Carbon fixation is the most important biological process in all photosynthetic organisms, which can be divided into three general categories: C3, C4, and Crassulacean acid metabolism (CAM) [31]. The Calvin cycle (C3 pathway) is the most basic and universal form of net carbon fixation in plants, algae, and cyanobacteria. However, the C4 pathway is an adjunct of the C3 pathway that developed novel and efficient CO2 concentration mechanisms to enhance ribulose bisphosphate carboxylase/oxygenase (Rubisco) performance even at limiting ambient CO2 levels [32]. The C4 pathway has long been studied in higher plants with much higher photosynthetic rates than C3 plants [32, 33]. Nevertheless, the C4 pathway in algae has also been the subject of several reports in the past decade. The C4 pathway is important in carbon accumulation and photosynthetic carbon fixation in the marine diatom Thalassiosira weissflogii at conditions of low (atmospheric) CO2 [34]. By genome analysis, all the required genes involved in C4 photosynthesis were presented in unicellular green algae Ostreococcus tauri, which is the smallest free-living eukaryote yet described [35]. With respect to the red algae, Yang et al. [19] reported that, except for pyruvate phosphate dikinase, almost all genes involved in the C4 pathway have been identified in Py. yezoensis. Meanwhile, C. crispus genome possesses two NADP-malic enzymes (ME), three malate dehydrogenases (MDHs), and one phosphoenolpyruvate carboxylase (PEPC), and thus a malate-based C4-like carbon fixation pathway was considered to be present in the algal species [36]. In Py. haitanensis, the expression level of Rubisco (key gene in the C3 pathway) was significantly lower in the conchocelis than that in the thallus, whereas the expression levels of PEPC and phosphoenolpyruvate carboxykinase (PEPCK), which are the key genes in the C4 pathway, were significantly higher in the conchocelis than that in the thallus [22]. The C4-like pathway was thus considered to play an important role in the fixation of inorganic carbon in the conchocelis stage of Py. haitanensis [22]. Interestingly, by DGE analysis, a large number of unigenes encoding C4 and C3 pathway-related enzymes were significantly upregulated in response to both MWL and SWL treatment, except for 2 unigenes (comp7349_c0 and comp17370_c0). Therefore, C4 pathway- and C3 pathway-related genes may collectively play an important role in the fixation of inorganic carbon when Py. haitanensis gametophytes were subjected to desiccation stress.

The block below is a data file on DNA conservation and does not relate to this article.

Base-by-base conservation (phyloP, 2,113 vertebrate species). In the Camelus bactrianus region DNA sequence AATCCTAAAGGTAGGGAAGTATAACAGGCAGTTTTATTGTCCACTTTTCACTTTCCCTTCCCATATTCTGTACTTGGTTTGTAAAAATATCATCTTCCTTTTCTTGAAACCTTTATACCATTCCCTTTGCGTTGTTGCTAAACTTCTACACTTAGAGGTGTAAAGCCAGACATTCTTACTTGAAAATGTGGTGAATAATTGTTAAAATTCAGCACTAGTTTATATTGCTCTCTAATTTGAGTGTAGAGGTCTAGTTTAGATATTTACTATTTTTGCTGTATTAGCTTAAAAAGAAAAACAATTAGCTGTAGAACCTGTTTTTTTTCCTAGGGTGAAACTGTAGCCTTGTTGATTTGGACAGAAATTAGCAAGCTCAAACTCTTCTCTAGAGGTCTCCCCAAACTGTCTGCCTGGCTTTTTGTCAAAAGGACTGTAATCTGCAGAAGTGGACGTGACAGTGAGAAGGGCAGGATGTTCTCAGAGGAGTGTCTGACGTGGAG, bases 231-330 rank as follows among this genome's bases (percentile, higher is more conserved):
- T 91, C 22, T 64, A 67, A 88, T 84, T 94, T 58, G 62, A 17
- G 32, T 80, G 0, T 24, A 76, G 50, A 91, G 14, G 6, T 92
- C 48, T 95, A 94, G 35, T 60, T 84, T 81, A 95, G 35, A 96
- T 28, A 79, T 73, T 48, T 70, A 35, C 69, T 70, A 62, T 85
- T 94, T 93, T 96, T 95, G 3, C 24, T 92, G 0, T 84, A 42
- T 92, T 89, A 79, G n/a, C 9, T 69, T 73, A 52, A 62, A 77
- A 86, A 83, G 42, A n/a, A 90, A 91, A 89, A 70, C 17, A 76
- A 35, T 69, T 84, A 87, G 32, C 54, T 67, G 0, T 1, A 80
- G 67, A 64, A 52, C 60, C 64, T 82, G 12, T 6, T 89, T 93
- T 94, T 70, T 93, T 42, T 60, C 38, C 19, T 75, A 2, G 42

In most cases, the ability of the plant to survive desiccation correlates with the accumulation of carbohydrates. Trehalose (α-D-glucopyranosyl-(1,1)-α-D-glucopyranoside) is a non-reducing disaccharide of two glucose units that is predominantly present in desiccation-tolerant lower organisms, including some vascular plants such as Selaginella tamariscina, the moss, Tortula ruralis, and algae [3739], and functions as a stress protection metabolite in the stabilization of biological structures under various abiotic stresses [40]. In the present study, two upregulated unigenes encoding starch phosphorylase and 1,4-alpha-glucan branching enzyme were detected in dehydration treatment, which were predicted to involved in trehalose biosynthesis (glucose-1-P → trehalose). The two genes were also reported to be present in C. crispus genome, as well as G. gracilis, C. merolae, and G. sulphuraria genomes [36, 4143]. In bacteria, fungi, plants and invertebrates, UDP-glucose is a precursor for making trehalose. The production of UDP-glucose from glucose 1-phosphate can be mediated by a classic UTP-glucose-1-phosphate uridylyltransferase (UGP2, EC 2.7.7.9) [44, 45]. And the release of the glucose-1-P (G1P) from the non-reducing ends of the outer chains of polysaccharides composed of a-1,4-linked glucose residues, such as amylopectin, is catalysed by starch phosphorylase. Furthermore, 1,4-alpha-glucan branching enzyme catalyses the biosynthesis of amylopectin from amylose. It is supposed that two upregulated unigenes may promote the release of the glucose-1-P (G1P) by degradation of amylopectin-like floridean starch, which further promote accumulation of trehalose, contributing to protecting the algae against osmotic stress in intertidal environment.